Dublin's Parks and Gardens - Outside the City Centre
Heading out of Dublin and into the wild does not have to be complicated. In fact, you can do so by public transport and even stay within the Dublin area. So, you need to feel a breeze, a bit of fresh air, a walk? But you are in Dublin? No problem ... if the several parks and gardens in and near Dublin's city centre are not enough for you, here are some suggestions a bit further afield.
In alphabetical order, the next pages will show you Bull Island, the Phoenix Park, St. Anne's Park and Rose Gardens, and the War Memorial Gardens at Islandbridge.
Bull Island in a Nutshell:
This nature reserve and leisure beach is a paradise for birdwatchers, a good place for some beach life, a breath of very fresh air just a few minutes drive from Dublin City ... and home of the Bull Island Mouse.
Where Will I Find Bull Island?
In Dublin Bay, north of Dublin Harbour - it is accessible from the coastal road between Dublin and Howth.
How do I get to Bull Island?
Either by car (you can actually drive onto the beach) or by bus (take the 30 from Lower Abbey Street and walk across the causeway to the island).
When is Bull Island Open?
All day and night.
A Short History of the Nature Reserve:
Actually, Bull Island did not exist before the Bull Wall, a breakwater was built in 1825. And it was not planned ... but building the sea wall led to sands accumulating between the wall and dry land, which in turn led to Bull Island rising out of the sea.
When Darwin was working on his Origin of Species, the Bull Island Mouse was discovered and became one of the chief witnesses to Darwin's theories - it had evolved from the field and house mice of the vicinity, adapting to island life by changing its coat to a sandy colour. No wonder that the island is a UNESCO biosphere these days.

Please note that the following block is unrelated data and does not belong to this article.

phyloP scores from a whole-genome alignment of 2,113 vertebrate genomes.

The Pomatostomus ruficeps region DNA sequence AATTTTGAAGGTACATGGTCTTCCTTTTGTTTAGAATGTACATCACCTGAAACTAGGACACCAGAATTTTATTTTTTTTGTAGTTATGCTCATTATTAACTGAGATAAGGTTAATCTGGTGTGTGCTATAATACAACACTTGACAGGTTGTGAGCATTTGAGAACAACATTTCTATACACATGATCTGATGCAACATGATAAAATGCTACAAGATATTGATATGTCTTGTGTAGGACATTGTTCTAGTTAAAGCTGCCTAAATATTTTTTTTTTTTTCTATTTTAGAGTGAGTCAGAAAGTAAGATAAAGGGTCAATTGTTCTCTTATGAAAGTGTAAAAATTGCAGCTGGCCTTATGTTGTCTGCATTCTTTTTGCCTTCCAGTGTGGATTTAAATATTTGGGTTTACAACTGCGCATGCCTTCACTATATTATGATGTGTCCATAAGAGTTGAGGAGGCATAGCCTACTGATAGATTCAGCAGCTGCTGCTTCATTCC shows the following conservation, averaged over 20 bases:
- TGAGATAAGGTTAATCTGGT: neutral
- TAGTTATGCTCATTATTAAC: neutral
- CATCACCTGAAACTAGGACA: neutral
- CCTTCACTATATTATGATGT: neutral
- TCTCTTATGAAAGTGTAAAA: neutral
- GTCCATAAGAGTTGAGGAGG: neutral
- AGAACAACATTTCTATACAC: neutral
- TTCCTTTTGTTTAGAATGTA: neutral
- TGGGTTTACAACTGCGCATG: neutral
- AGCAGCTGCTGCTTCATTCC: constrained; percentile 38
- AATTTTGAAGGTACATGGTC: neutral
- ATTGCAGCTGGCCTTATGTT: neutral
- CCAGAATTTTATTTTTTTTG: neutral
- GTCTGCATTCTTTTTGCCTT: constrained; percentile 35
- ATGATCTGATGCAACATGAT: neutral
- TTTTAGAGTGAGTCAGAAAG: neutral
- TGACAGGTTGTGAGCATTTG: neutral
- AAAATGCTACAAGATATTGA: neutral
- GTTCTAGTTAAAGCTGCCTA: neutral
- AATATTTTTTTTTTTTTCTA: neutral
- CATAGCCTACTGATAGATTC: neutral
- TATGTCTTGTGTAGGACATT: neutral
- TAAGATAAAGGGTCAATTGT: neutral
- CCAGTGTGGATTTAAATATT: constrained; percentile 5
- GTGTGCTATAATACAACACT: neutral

What can I Expect on Bull Island?
Nature and fun ... and cars. As it is legal to drive onto the beach, first impressions can be disheartening (you will occasionally be compensated by seeing a parked car being swallowed by the tide). The beaches are busy in summer, but the further you walk from the car park, the fewer people you meet. If you plan on plunging into Dublin Bay, take note that lifeguards only patrol between the two access roads!
is winds usually bring out the kite-surfers. Nature lovers should head for the modern information centre and then into the wild - the variety of birds is stunning, in winter you might even see Canadian geese. Do not, however, walk into the salt marshes ... you might get stuck.
Is Bull Island Secure?
Yes - lifeguards are on patrol to protect swimmers, and on daytime, visits getting stuck with your car is the greatest danger. There are no major reports on criminal or other dangerous activity during nighttime as well, but be warned: the Dollymount Strand is used as a "Lovers Lane" by many courting Dublin couples. Some courting quite vigorously in their parked cars ...
Food and Drink on Bull Island:
There is none - bring your own.
Phoenix Park in a Nutshell:
One of the largest parks in the world, and one of Dublin's main sights, the Phoenix Park contains a large number of attractions and is one of the favourite destinations for Dubliners wanting to get out of "the big smoke".
Where Will I Find the Phoenix Park?
Take a map of Dublin - it is the big green area to the west of the city centre, just north of the Liffey. You cannot miss it. Mind you, you have to know where the entrances are ...
How do I get to the Phoenix Park?
All roads may lead to Rome, but in Dublin, a large number make a detour via (or due to) the Phoenix Park.
You will be able to reach the park by Dublin Bus, head for Castleknock, the Cabra and Navan Roads, or Chapelizod (get off at Parkgate Street or Chapelizod Road near Islandbridge Gate). Many tour buses are routed through the park as well.
The LUAS will go as far as Heuston Station or Museum Station (actually the National Museum in Collins Barracks), both between five and ten minutes walk from the park.
You can also take a local train to Ashtown Station, again a few minutes walk away. Take note that the slightly misnamed "Phoenix Park" station is far less convenient!
If you are using your car you will have no problem getting to the park, though finding a convenient parking space may prove challenging on weekends.
When is the Phoenix Park Open?